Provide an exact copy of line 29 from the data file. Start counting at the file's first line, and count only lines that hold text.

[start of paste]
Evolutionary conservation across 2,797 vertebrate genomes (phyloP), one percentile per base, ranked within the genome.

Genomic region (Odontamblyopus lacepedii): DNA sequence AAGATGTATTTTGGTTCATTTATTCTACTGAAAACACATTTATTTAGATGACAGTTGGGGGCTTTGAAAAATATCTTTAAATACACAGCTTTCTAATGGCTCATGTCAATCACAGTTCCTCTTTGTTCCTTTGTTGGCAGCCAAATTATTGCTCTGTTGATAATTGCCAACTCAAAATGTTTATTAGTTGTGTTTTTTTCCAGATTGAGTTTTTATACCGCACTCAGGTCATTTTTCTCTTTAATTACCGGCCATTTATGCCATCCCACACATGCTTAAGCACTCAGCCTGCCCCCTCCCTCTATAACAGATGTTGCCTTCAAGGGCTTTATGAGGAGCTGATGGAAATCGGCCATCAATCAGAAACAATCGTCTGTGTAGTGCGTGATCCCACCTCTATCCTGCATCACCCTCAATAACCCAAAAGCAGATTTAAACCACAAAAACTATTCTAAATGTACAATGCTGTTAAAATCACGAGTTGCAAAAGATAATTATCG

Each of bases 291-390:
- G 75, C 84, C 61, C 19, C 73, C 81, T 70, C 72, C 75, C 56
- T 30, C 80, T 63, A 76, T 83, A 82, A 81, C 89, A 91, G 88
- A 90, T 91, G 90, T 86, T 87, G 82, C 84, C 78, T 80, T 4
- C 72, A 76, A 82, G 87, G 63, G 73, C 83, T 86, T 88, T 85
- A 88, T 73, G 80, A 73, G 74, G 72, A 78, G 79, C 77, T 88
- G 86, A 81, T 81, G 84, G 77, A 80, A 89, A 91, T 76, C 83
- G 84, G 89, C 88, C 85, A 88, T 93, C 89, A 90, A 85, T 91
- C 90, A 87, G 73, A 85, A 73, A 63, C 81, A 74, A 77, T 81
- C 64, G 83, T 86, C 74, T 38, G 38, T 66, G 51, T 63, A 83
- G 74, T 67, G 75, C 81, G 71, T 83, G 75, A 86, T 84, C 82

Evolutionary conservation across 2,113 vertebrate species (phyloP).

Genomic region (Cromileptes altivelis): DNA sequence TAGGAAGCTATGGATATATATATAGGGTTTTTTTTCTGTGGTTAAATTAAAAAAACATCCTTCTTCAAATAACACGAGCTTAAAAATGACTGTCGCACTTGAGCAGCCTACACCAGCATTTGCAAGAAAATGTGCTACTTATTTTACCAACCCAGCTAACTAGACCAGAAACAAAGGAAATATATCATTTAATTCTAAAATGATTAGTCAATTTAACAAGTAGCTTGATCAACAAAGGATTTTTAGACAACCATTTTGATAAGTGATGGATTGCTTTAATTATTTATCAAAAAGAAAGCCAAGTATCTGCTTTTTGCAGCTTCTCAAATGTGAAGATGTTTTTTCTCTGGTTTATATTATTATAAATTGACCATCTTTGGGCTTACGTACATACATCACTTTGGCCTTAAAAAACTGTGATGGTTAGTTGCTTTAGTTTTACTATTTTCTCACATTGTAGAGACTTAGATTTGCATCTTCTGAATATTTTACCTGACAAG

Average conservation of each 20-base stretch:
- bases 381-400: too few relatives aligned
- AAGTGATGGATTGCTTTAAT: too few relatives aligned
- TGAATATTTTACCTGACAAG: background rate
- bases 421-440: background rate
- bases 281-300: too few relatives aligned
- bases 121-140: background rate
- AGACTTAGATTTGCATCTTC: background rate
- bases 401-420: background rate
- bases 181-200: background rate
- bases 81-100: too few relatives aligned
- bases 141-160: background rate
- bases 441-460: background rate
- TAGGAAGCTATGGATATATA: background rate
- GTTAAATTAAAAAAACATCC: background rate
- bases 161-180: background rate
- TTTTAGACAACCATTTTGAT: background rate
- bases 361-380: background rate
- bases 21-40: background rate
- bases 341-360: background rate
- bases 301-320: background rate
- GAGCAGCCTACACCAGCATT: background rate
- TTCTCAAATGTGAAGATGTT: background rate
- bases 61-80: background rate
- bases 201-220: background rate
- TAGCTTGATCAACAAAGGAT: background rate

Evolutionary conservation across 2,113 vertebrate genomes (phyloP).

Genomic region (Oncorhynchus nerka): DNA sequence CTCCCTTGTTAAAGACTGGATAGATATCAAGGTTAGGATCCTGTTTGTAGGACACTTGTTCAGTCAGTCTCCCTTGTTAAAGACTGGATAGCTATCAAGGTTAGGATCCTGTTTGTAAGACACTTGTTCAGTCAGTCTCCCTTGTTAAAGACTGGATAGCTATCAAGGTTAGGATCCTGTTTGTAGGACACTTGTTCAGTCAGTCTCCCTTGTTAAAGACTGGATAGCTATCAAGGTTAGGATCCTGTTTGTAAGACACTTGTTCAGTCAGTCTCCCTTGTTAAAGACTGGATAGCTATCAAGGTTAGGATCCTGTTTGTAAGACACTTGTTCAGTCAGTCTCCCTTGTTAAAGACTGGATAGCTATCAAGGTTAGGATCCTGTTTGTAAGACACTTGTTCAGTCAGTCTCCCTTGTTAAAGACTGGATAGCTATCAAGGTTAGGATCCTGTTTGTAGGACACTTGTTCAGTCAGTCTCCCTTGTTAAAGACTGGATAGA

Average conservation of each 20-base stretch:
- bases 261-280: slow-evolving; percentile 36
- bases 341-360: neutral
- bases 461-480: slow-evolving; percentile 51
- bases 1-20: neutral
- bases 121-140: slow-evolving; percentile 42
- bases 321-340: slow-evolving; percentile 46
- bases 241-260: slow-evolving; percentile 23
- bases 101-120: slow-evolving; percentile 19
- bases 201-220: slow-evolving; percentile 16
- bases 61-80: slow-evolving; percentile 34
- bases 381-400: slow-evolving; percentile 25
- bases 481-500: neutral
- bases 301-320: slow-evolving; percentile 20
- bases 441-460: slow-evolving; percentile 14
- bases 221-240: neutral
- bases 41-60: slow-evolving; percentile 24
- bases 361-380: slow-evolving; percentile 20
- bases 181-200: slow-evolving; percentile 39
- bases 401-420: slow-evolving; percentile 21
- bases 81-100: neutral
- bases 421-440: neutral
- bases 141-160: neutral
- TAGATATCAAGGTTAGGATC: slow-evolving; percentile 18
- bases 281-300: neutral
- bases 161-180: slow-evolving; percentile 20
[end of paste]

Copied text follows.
- TAGGAAGCTATGGATATATA: background rate